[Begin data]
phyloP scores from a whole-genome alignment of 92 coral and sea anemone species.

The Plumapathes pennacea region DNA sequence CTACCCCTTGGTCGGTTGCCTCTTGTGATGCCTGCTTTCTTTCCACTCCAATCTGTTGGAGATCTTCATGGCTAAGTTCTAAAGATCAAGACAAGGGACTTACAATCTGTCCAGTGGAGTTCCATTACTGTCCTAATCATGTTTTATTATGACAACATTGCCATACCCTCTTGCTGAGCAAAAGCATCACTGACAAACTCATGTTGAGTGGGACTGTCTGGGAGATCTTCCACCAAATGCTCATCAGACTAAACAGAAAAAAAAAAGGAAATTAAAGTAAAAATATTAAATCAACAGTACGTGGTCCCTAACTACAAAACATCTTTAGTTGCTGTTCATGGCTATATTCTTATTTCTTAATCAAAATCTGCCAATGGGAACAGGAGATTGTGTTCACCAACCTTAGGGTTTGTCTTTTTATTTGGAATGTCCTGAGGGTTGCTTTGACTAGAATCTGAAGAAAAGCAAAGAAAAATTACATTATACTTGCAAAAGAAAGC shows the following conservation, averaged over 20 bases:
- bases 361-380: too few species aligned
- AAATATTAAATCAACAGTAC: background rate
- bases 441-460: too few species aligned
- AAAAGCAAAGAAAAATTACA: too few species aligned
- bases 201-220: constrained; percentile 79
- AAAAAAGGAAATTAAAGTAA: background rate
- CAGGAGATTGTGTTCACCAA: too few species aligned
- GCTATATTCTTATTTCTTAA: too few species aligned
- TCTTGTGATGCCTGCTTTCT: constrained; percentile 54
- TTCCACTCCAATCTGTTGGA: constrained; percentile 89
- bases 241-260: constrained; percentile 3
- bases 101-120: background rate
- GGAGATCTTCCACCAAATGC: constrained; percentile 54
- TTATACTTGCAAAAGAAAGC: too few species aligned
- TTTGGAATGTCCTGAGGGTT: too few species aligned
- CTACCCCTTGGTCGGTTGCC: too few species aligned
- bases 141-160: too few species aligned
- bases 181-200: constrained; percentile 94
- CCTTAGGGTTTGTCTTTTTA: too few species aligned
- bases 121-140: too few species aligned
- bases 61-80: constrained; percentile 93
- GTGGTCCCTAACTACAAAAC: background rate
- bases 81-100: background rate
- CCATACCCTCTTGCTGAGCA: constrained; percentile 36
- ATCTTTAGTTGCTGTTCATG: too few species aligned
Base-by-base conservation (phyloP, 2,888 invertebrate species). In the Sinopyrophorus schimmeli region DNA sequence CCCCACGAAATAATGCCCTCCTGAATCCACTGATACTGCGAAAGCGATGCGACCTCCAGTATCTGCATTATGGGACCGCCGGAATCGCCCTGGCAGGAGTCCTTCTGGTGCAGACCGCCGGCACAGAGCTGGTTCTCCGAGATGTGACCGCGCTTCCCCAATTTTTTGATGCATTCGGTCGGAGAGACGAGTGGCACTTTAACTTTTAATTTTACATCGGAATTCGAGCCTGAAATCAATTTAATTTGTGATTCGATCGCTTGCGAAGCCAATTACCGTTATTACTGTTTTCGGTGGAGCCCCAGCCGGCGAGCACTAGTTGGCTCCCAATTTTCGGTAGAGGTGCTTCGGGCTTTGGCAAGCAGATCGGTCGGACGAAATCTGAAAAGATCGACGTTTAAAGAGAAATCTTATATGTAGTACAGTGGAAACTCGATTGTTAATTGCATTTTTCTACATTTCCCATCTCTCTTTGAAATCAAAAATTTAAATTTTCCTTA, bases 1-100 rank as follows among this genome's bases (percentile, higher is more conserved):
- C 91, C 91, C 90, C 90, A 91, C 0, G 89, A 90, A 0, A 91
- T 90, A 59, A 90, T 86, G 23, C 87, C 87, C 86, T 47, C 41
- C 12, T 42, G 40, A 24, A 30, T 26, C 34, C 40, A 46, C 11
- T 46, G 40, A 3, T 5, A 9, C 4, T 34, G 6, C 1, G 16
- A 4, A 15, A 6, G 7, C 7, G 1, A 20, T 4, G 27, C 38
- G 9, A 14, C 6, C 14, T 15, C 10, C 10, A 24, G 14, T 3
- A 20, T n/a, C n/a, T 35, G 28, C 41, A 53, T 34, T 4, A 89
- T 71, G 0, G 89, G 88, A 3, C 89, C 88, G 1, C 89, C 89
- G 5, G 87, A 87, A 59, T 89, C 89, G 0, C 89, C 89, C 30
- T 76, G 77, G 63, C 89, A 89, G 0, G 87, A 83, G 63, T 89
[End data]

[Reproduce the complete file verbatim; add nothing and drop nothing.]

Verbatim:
phyloP scores from a whole-genome alignment of 92 coral and sea anemone species.

The Plumapathes pennacea region DNA sequence CTACCCCTTGGTCGGTTGCCTCTTGTGATGCCTGCTTTCTTTCCACTCCAATCTGTTGGAGATCTTCATGGCTAAGTTCTAAAGATCAAGACAAGGGACTTACAATCTGTCCAGTGGAGTTCCATTACTGTCCTAATCATGTTTTATTATGACAACATTGCCATACCCTCTTGCTGAGCAAAAGCATCACTGACAAACTCATGTTGAGTGGGACTGTCTGGGAGATCTTCCACCAAATGCTCATCAGACTAAACAGAAAAAAAAAAGGAAATTAAAGTAAAAATATTAAATCAACAGTACGTGGTCCCTAACTACAAAACATCTTTAGTTGCTGTTCATGGCTATATTCTTATTTCTTAATCAAAATCTGCCAATGGGAACAGGAGATTGTGTTCACCAACCTTAGGGTTTGTCTTTTTATTTGGAATGTCCTGAGGGTTGCTTTGACTAGAATCTGAAGAAAAGCAAAGAAAAATTACATTATACTTGCAAAAGAAAGC shows the following conservation, averaged over 20 bases:
- bases 361-380: too few species aligned
- AAATATTAAATCAACAGTAC: background rate
- bases 441-460: too few species aligned
- AAAAGCAAAGAAAAATTACA: too few species aligned
- bases 201-220: constrained; percentile 79
- AAAAAAGGAAATTAAAGTAA: background rate
- CAGGAGATTGTGTTCACCAA: too few species aligned
- GCTATATTCTTATTTCTTAA: too few species aligned
- TCTTGTGATGCCTGCTTTCT: constrained; percentile 54
- TTCCACTCCAATCTGTTGGA: constrained; percentile 89
- bases 241-260: constrained; percentile 3
- bases 101-120: background rate
- GGAGATCTTCCACCAAATGC: constrained; percentile 54
- TTATACTTGCAAAAGAAAGC: too few species aligned
- TTTGGAATGTCCTGAGGGTT: too few species aligned
- CTACCCCTTGGTCGGTTGCC: too few species aligned
- bases 141-160: too few species aligned
- bases 181-200: constrained; percentile 94
- CCTTAGGGTTTGTCTTTTTA: too few species aligned
- bases 121-140: too few species aligned
- bases 61-80: constrained; percentile 93
- GTGGTCCCTAACTACAAAAC: background rate
- bases 81-100: background rate
- CCATACCCTCTTGCTGAGCA: constrained; percentile 36
- ATCTTTAGTTGCTGTTCATG: too few species aligned
Base-by-base conservation (phyloP, 2,888 invertebrate species). In the Sinopyrophorus schimmeli region DNA sequence CCCCACGAAATAATGCCCTCCTGAATCCACTGATACTGCGAAAGCGATGCGACCTCCAGTATCTGCATTATGGGACCGCCGGAATCGCCCTGGCAGGAGTCCTTCTGGTGCAGACCGCCGGCACAGAGCTGGTTCTCCGAGATGTGACCGCGCTTCCCCAATTTTTTGATGCATTCGGTCGGAGAGACGAGTGGCACTTTAACTTTTAATTTTACATCGGAATTCGAGCCTGAAATCAATTTAATTTGTGATTCGATCGCTTGCGAAGCCAATTACCGTTATTACTGTTTTCGGTGGAGCCCCAGCCGGCGAGCACTAGTTGGCTCCCAATTTTCGGTAGAGGTGCTTCGGGCTTTGGCAAGCAGATCGGTCGGACGAAATCTGAAAAGATCGACGTTTAAAGAGAAATCTTATATGTAGTACAGTGGAAACTCGATTGTTAATTGCATTTTTCTACATTTCCCATCTCTCTTTGAAATCAAAAATTTAAATTTTCCTTA, bases 1-100 rank as follows among this genome's bases (percentile, higher is more conserved):
- C 91, C 91, C 90, C 90, A 91, C 0, G 89, A 90, A 0, A 91
- T 90, A 59, A 90, T 86, G 23, C 87, C 87, C 86, T 47, C 41
- C 12, T 42, G 40, A 24, A 30, T 26, C 34, C 40, A 46, C 11
- T 46, G 40, A 3, T 5, A 9, C 4, T 34, G 6, C 1, G 16
- A 4, A 15, A 6, G 7, C 7, G 1, A 20, T 4, G 27, C 38
- G 9, A 14, C 6, C 14, T 15, C 10, C 10, A 24, G 14, T 3
- A 20, T n/a, C n/a, T 35, G 28, C 41, A 53, T 34, T 4, A 89
- T 71, G 0, G 89, G 88, A 3, C 89, C 88, G 1, C 89, C 89
- G 5, G 87, A 87, A 59, T 89, C 89, G 0, C 89, C 89, C 30
- T 76, G 77, G 63, C 89, A 89, G 0, G 87, A 83, G 63, T 89